Hein Period (794 to 1185) - Nihon Shoki’s Chronicles of Japan describes how falconers used feed sacks to carry their lunch when they went out hawking. Ise Monogatari’s Tales of Ise contains illustrations of people eating dried rice during trips.
Kamakura Period (1185 to 1333) - Rice that had been cooked and then dried was stored in small bags and eaten either dry, or re-boiled with water to cook it. This was called hoshi-ii, which means “dried meal”.
Azuchi - Momoyama Period (1573 to 1615) - The word “bento” is said to have first been used by Odo Nobunaga (1584-1632), a military commander who fed the inhabitants of his castle by handing out small convenient meals. These meals were referred to as bento. Also during this time wooden lacquered boxes (similar to today’s) appeared and were used to pack bento eaten during a hanami or party.
Edo Period (1615 to 1868) - people carried koshibento (waist bento) as a meal when they went to the theater or on other outdoor trips. These bento consisted of several onigiri wrapped with bamboo leaves or in a woven bamboo box. During this time the packing and eating of bento during celebrations, ceremonies, and entertaining guests evolved into a sophisticated art form. Makuno-uchi bento (between-act bento) were first packed during this period. When people came to see Noh and Kabuki, they ate these specially created bento between maku (acts). Many cookbooks were written about how to cook, pack, and what to prepare for these special bento.
Meiji Period (1868 to 1912) - The entertainment and practicality factors of food came together during this time. Since the Japanese railway system appeared at this time, travelling for work became more common. Ekiben (“station” bento) showed up around 1885. These bento consisted mostly of rice balls with umeboshi inside, and were sold at Utsunumiyo station in Togichi Prefecture.
Taisho Period (1912 to 1926) - Aluminum bento-bako became coveted by many for their ease of cleaning and clean, sleek, silver-like appearance. During this time (particularly after World War I) the disparity in wealth from family to family grew, and there were movements to abolish the practice of children carrying bento to school. The Japanese were concerned that the bento carried by a schoolchild reflected their family’s wealth and in turn would negatively influence them both physically (from an inadequate diet), and psychologically (from a poorly made bento or richness of food). After World War II the popularity of carrying bento to school suffered a decline, and the schools began to provide uniform food for the students and staff in the schools.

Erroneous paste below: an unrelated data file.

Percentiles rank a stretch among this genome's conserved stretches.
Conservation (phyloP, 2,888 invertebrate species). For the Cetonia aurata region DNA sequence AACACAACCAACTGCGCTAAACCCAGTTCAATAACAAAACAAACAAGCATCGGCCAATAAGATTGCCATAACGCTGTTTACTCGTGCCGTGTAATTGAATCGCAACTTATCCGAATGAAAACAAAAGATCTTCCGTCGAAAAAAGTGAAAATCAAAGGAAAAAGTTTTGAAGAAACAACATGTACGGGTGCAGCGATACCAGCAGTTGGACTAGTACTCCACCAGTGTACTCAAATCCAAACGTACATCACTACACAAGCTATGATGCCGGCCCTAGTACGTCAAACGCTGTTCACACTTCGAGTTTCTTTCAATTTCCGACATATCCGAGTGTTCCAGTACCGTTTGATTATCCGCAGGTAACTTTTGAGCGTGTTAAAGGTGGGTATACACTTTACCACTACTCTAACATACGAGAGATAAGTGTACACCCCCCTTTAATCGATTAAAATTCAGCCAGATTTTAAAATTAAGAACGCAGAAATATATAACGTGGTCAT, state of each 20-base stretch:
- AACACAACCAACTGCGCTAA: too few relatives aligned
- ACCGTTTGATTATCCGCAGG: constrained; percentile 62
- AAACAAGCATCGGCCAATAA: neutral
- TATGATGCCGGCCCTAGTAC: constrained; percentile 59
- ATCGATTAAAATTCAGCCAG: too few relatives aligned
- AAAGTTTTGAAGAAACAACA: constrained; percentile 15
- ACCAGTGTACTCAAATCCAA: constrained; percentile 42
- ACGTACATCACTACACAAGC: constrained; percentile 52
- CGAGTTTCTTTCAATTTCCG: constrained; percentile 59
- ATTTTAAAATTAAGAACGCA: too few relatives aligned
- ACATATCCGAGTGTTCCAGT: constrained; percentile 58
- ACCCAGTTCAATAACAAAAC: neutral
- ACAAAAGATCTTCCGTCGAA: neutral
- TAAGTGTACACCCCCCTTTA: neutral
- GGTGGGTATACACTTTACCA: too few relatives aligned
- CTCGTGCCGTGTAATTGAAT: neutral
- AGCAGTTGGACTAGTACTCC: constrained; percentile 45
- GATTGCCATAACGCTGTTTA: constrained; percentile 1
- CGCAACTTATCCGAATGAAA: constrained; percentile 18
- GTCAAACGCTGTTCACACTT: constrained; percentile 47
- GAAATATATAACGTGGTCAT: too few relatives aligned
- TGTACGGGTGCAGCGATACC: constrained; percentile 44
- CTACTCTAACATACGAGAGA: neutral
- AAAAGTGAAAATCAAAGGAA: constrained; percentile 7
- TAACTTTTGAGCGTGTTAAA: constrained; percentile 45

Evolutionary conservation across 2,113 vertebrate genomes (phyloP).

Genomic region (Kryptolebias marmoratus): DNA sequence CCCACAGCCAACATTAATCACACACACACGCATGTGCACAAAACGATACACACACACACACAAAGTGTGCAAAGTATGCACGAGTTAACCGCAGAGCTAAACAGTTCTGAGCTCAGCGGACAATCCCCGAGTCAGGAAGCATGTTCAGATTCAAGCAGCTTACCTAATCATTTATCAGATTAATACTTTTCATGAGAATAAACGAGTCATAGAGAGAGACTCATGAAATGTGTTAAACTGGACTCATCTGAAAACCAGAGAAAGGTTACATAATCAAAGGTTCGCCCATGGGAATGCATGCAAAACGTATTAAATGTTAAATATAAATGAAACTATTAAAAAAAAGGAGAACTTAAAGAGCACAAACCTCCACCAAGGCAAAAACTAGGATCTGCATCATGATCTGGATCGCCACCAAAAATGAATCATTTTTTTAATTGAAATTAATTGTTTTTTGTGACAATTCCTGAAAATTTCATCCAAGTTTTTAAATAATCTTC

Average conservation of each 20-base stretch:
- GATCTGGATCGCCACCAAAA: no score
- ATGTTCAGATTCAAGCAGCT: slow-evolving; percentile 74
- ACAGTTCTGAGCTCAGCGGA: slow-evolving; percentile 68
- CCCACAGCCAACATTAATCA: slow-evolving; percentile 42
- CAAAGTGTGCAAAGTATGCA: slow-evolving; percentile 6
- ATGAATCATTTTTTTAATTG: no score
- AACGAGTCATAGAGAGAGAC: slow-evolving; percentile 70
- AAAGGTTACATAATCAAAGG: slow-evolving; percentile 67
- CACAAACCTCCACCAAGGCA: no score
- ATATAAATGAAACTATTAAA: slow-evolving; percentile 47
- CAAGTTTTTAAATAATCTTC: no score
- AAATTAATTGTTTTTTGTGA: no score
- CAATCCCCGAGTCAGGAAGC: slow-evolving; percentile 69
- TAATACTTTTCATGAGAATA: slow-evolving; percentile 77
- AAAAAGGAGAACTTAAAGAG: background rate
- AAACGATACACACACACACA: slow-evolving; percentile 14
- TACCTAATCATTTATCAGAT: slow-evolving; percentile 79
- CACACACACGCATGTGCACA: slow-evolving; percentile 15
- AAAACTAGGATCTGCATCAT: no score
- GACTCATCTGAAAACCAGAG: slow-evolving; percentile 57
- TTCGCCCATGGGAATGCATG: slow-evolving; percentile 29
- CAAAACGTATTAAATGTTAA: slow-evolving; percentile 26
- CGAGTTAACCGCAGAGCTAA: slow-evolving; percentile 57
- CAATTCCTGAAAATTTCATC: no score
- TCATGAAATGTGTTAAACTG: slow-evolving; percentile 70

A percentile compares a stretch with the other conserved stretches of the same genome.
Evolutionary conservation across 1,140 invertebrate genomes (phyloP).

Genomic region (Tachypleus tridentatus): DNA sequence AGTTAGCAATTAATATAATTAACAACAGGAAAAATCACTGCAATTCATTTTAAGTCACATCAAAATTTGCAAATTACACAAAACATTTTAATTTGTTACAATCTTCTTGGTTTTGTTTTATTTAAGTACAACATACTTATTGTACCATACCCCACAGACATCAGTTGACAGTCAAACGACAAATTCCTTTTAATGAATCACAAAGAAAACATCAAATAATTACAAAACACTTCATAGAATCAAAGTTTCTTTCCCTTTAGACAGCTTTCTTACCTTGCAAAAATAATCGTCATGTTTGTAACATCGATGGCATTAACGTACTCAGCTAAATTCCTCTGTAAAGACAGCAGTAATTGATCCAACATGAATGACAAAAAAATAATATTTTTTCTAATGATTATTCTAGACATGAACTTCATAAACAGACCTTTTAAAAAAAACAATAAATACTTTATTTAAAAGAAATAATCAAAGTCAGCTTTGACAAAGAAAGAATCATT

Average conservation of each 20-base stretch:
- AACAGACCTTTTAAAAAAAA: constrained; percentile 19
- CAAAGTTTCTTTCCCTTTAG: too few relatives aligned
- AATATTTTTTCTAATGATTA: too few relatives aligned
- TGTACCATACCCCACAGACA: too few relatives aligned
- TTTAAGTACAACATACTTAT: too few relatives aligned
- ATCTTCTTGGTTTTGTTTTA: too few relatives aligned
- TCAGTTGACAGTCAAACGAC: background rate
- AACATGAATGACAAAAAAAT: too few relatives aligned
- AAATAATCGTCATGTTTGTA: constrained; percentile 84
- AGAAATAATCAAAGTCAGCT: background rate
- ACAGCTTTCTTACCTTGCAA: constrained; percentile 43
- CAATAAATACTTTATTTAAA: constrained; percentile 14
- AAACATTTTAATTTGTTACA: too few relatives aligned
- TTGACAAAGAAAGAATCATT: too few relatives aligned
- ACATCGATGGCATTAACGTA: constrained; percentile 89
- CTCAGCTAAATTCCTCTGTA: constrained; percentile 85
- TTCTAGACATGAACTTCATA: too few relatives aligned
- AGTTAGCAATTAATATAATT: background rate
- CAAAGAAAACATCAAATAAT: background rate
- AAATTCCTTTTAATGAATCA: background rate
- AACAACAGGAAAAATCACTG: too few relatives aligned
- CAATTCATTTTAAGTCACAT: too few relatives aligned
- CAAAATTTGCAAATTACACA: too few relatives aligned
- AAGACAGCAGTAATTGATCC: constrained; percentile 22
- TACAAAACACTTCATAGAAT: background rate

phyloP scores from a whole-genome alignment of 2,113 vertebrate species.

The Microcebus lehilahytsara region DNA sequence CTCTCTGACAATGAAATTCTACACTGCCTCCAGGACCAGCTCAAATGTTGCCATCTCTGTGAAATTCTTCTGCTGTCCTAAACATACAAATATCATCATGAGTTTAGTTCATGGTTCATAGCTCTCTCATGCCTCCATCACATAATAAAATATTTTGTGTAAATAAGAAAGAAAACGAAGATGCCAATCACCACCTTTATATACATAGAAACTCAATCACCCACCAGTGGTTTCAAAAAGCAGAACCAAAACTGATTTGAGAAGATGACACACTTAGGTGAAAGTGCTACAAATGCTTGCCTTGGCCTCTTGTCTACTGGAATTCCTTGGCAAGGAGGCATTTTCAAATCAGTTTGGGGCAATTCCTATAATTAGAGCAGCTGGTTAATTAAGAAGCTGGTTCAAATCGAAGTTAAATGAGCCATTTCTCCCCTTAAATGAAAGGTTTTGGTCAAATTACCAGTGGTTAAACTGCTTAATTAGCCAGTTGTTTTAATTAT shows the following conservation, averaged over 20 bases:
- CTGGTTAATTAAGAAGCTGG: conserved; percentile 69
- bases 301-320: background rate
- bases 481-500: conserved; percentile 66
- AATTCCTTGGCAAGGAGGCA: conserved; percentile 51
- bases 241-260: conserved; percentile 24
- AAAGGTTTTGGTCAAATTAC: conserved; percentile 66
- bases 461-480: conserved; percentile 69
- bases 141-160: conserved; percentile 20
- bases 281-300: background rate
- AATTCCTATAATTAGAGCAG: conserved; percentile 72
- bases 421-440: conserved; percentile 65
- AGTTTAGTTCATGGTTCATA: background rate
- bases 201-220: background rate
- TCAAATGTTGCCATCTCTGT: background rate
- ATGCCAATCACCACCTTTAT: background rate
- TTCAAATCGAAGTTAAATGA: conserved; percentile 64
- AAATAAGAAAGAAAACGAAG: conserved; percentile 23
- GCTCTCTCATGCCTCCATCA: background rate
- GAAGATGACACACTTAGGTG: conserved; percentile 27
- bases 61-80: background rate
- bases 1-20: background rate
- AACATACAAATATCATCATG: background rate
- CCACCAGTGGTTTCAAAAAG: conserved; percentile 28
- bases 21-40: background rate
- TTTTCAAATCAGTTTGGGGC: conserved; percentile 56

Showa Period (1926-1989) & Heisei (1989-??) (1980 to 2009) - Bento began to regain popularity with the growing prevalence of microwaves and convenience stores. Most bento shops abandoned the fancy wood and metal boxes and replaced them with disposable polystyrene boxes. Bento are once again seen in schools, and used by families to pack meals for day trips, school outings, and sports days.
Heisei (1989-??) (2009 to ???) - Bento is gaining popularity in the US along with many other facets of Japanese culture. Parents are packing bento for their kids to take to school, and adults are packing their own lunches to save money on meals and to watch their calories. Many individuals and families are turning to the bento packing style to create waste-free lunches, as well as healthy and creatively displayed meals.